# Operations on Strings

The Wolfram Language provides a variety of functions for manipulating strings. Most of these functions are based on viewing strings as a sequence of characters, and many of the functions are analogous to ones for manipulating lists.

s_{1}<>s_{2}<>… or StringJoin[{s_{1},s_{2},…}] | join several strings together |

StringLength[s] | give the number of characters in a string |

StringReverse[s] | reverse the characters in a string |

Operations on complete strings.

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StringTake[s,n] | make a string by taking the first n characters from s |

StringTake[s,{n}] | take the n character from s |

StringTake[s,{n_{1},n_{2}}] | take characters through |

StringDrop[s,n] | make a string by dropping the first n characters in s |

StringDrop[s,{n_{1},n_{2}}] | drop characters through |

Taking and dropping substrings.

StringTake and StringDrop are the analogs for strings of Take and Drop for lists. Like Take and Drop, they use standard Wolfram Language sequence specifications, so that, for example, negative numbers count character positions from the end of a string. Note that the first character of a string is taken to have position .

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StringInsert[s,snew,n] | insert the string snew at position n in s |

StringInsert[s,snew,{n_{1},n_{2},…}] | insert several copies of snew into s |

StringInsert[s,snew,n] is set up to produce a string whose n character is the first character of snew.

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StringReplacePart[s,snew,{m,n}] | replace the characters at positions m through n in s by the string snew |

StringReplacePart[s,snew,{{m_{1},n_{1}},{m_{2},n_{2}},…}] | replace several substrings in s by snew |

StringReplacePart[s,{snew_{1},snew_{2},…},{{m_{1},n_{1}},{m_{2},n_{2}},…}] | replace substrings in s by the corresponding |

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StringPosition[s,sub] | give a list of the starting and ending positions at which sub appears as a substring of s |

StringPosition[s,sub,k] | include only the first k occurrences of sub in s |

StringPosition[s,{sub_{1},sub_{2},…}] | include occurrences of any of the |

Finding positions of substrings.

You can use StringPosition to find where a particular substring appears within a given string. StringPosition returns a list, each of whose elements corresponds to an occurrence of the substring. The elements consist of lists giving the starting and ending character positions for the substring. These lists are in the form used as sequence specifications in StringTake, StringDrop, and StringReplacePart.

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StringCount[s,sub] | count the occurrences of sub in s |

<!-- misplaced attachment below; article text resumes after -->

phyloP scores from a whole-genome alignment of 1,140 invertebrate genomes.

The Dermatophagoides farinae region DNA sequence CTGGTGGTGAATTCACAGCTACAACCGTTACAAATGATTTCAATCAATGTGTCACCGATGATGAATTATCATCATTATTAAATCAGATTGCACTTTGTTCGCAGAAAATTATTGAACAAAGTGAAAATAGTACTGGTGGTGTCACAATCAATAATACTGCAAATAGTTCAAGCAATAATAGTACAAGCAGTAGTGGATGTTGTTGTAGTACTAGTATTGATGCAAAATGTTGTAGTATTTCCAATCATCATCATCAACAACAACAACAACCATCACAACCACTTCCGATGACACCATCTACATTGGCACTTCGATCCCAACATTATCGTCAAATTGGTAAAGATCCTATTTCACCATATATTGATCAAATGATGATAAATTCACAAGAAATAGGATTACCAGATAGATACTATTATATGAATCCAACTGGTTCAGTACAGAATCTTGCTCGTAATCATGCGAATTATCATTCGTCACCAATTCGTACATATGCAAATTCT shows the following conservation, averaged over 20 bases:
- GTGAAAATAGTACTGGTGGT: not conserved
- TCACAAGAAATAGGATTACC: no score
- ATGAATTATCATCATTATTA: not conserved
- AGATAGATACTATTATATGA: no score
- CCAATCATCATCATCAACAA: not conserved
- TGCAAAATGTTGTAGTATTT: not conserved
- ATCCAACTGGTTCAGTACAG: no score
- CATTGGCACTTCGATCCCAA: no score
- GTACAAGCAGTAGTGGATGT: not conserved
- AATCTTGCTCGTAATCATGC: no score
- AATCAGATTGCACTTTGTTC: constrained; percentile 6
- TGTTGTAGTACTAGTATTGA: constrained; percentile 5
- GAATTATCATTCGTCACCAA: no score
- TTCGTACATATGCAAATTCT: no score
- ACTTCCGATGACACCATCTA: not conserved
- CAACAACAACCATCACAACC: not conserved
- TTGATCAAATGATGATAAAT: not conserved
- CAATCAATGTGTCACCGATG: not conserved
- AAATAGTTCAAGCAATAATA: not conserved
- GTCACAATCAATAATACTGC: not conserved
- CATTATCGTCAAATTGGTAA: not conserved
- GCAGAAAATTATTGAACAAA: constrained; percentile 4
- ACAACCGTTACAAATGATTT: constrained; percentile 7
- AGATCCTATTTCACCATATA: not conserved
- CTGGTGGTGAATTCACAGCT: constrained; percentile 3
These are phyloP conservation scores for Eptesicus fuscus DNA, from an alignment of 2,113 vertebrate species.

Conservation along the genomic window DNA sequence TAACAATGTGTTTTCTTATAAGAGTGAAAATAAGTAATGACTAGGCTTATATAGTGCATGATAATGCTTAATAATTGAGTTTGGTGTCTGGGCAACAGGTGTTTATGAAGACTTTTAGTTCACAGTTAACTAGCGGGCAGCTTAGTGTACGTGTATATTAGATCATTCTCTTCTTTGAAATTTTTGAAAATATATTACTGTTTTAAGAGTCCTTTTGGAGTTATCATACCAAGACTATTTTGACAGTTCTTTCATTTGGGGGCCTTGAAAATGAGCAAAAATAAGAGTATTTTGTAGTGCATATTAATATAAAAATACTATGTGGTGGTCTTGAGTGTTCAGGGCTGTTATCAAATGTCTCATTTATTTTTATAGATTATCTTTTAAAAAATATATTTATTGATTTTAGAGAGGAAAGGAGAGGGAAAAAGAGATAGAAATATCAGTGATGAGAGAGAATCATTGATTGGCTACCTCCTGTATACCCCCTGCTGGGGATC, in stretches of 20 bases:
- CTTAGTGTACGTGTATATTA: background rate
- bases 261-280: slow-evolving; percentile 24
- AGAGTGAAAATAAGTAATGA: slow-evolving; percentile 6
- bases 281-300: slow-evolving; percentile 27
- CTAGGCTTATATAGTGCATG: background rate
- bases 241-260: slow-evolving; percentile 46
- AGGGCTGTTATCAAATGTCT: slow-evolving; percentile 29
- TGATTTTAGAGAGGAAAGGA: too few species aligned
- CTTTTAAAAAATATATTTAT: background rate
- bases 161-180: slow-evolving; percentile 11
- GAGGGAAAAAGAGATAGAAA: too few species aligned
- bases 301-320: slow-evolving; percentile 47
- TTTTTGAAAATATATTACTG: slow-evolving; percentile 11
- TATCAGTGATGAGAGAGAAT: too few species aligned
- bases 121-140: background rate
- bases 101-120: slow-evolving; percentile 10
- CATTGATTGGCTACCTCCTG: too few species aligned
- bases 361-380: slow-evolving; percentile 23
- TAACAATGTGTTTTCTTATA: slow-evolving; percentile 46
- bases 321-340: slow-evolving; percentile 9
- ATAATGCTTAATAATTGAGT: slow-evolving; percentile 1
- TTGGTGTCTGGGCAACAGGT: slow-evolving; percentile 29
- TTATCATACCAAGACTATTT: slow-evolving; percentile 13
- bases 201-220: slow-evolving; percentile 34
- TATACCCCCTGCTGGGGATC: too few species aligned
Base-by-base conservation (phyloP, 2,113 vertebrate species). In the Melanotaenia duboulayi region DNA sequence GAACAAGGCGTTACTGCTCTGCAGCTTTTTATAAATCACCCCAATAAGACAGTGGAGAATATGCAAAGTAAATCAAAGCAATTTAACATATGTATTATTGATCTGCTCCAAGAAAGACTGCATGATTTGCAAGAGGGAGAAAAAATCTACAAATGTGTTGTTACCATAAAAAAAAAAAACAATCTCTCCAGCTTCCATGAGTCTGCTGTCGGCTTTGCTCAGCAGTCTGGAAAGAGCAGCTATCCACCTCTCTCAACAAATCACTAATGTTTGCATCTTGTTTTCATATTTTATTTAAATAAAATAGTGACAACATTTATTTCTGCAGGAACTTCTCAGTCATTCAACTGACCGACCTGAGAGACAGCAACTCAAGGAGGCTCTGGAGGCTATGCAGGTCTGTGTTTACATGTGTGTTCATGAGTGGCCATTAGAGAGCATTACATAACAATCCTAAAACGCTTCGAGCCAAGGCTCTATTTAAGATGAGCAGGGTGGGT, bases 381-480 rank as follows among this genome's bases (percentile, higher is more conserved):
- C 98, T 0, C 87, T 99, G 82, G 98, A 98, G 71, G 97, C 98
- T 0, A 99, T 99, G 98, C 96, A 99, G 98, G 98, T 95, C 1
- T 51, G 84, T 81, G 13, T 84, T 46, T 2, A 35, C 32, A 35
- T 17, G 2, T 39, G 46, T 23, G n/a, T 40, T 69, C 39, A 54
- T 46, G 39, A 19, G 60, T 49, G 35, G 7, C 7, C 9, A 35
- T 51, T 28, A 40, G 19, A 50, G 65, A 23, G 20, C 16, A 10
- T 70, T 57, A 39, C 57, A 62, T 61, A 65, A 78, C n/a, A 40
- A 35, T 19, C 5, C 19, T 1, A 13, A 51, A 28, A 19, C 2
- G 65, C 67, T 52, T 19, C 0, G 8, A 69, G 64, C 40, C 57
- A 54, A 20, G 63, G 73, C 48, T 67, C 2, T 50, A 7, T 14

StringCount[s,{sub_{1},sub_{2},…}] | count occurrences of any of the |

StringFreeQ[s,sub] | test whether s is free of sub |

StringFreeQ[s,{sub_{1},sub_{2},…}] | test whether s is free of all the |

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StringReplace[s,sb->sbnew] | replace sb by sbnew wherever it appears in s |

StringReplace[s,{sb_{1}->sbnew_{1},sb_{2}->sbnew_{2},…}] | replace by the corresponding |

StringReplace[s,rules,n] | do at most n replacements |

StringReplaceList[s,rules] | give a list of the strings obtained by making each possible single replacement |

StringReplaceList[s,rules,n] | give at most n results |

Replacing substrings according to rules.

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StringReplace scans a string from left to right, doing all the replacements it can, and then returning the resulting string. Sometimes, however, it is useful to see what all possible single replacements would give. You can get a list of all these results using StringReplaceList.

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StringSplit[s] | split s into substrings delimited by whitespace |

StringSplit[s,del] | split at delimiter del |

StringSplit[s,{del_{1},del_{2},…}] | split at any of the |

StringSplit[s,del,n] | split into at most n substrings |

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StringSplit[s,del->rhs] | insert rhs at the position of each delimiter |

StringSplit[s,{del_{1}->rhs_{1},del_{2}->rhs_{2},…}] | insert at the position of the corresponding |

Splitting strings with replacements for delimiters.

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Sort[{s_{1},s_{2},s_{3},…}] | sort a list of strings |

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StringTrim[s] | trim whitespace from the beginning and end of s |

StringTrim[s,patt] | trim substrings matching patt from the beginning and end |

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SequenceAlignment[s_{1},s_{2}] | find an optimal alignment of s_{1} and s_{2} |

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